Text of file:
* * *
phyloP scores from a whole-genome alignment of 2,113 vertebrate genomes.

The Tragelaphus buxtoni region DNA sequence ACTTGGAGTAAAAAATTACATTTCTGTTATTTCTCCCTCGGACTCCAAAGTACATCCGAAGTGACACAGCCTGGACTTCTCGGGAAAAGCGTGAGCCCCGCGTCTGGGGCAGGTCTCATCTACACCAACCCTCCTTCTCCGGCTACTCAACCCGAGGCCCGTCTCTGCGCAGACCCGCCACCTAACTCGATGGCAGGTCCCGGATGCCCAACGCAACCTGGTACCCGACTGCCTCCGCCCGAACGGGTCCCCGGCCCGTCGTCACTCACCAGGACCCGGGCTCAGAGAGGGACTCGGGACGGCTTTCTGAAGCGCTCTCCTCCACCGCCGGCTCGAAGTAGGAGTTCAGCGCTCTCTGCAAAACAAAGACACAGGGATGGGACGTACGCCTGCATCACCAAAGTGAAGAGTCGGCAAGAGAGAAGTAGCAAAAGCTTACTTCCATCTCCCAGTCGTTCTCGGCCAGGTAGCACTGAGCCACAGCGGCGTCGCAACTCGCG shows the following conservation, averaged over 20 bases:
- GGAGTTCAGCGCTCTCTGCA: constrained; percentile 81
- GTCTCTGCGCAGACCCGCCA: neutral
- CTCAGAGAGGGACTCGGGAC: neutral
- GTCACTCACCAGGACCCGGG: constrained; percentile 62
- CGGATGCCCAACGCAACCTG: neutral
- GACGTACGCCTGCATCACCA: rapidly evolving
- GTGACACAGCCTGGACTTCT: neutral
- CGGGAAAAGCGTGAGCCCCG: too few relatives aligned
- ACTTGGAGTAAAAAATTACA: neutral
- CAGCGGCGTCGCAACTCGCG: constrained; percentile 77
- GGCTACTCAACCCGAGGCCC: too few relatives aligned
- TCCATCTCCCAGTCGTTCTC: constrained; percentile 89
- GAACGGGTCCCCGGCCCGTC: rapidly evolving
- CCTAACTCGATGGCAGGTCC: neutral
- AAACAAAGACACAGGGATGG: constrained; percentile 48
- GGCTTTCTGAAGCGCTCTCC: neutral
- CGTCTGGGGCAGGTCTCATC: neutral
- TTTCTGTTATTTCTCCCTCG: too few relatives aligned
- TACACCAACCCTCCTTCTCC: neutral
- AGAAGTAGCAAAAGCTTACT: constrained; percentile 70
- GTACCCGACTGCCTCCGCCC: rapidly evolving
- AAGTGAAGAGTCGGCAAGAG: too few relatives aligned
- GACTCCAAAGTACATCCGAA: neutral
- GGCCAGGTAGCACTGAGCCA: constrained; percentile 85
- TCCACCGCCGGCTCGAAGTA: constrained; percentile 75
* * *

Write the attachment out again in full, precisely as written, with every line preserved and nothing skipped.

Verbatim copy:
phyloP scores from a whole-genome alignment of 2,113 vertebrate genomes.

The Tragelaphus buxtoni region DNA sequence ACTTGGAGTAAAAAATTACATTTCTGTTATTTCTCCCTCGGACTCCAAAGTACATCCGAAGTGACACAGCCTGGACTTCTCGGGAAAAGCGTGAGCCCCGCGTCTGGGGCAGGTCTCATCTACACCAACCCTCCTTCTCCGGCTACTCAACCCGAGGCCCGTCTCTGCGCAGACCCGCCACCTAACTCGATGGCAGGTCCCGGATGCCCAACGCAACCTGGTACCCGACTGCCTCCGCCCGAACGGGTCCCCGGCCCGTCGTCACTCACCAGGACCCGGGCTCAGAGAGGGACTCGGGACGGCTTTCTGAAGCGCTCTCCTCCACCGCCGGCTCGAAGTAGGAGTTCAGCGCTCTCTGCAAAACAAAGACACAGGGATGGGACGTACGCCTGCATCACCAAAGTGAAGAGTCGGCAAGAGAGAAGTAGCAAAAGCTTACTTCCATCTCCCAGTCGTTCTCGGCCAGGTAGCACTGAGCCACAGCGGCGTCGCAACTCGCG shows the following conservation, averaged over 20 bases:
- GGAGTTCAGCGCTCTCTGCA: constrained; percentile 81
- GTCTCTGCGCAGACCCGCCA: neutral
- CTCAGAGAGGGACTCGGGAC: neutral
- GTCACTCACCAGGACCCGGG: constrained; percentile 62
- CGGATGCCCAACGCAACCTG: neutral
- GACGTACGCCTGCATCACCA: rapidly evolving
- GTGACACAGCCTGGACTTCT: neutral
- CGGGAAAAGCGTGAGCCCCG: too few relatives aligned
- ACTTGGAGTAAAAAATTACA: neutral
- CAGCGGCGTCGCAACTCGCG: constrained; percentile 77
- GGCTACTCAACCCGAGGCCC: too few relatives aligned
- TCCATCTCCCAGTCGTTCTC: constrained; percentile 89
- GAACGGGTCCCCGGCCCGTC: rapidly evolving
- CCTAACTCGATGGCAGGTCC: neutral
- AAACAAAGACACAGGGATGG: constrained; percentile 48
- GGCTTTCTGAAGCGCTCTCC: neutral
- CGTCTGGGGCAGGTCTCATC: neutral
- TTTCTGTTATTTCTCCCTCG: too few relatives aligned
- TACACCAACCCTCCTTCTCC: neutral
- AGAAGTAGCAAAAGCTTACT: constrained; percentile 70
- GTACCCGACTGCCTCCGCCC: rapidly evolving
- AAGTGAAGAGTCGGCAAGAG: too few relatives aligned
- GACTCCAAAGTACATCCGAA: neutral
- GGCCAGGTAGCACTGAGCCA: constrained; percentile 85
- TCCACCGCCGGCTCGAAGTA: constrained; percentile 75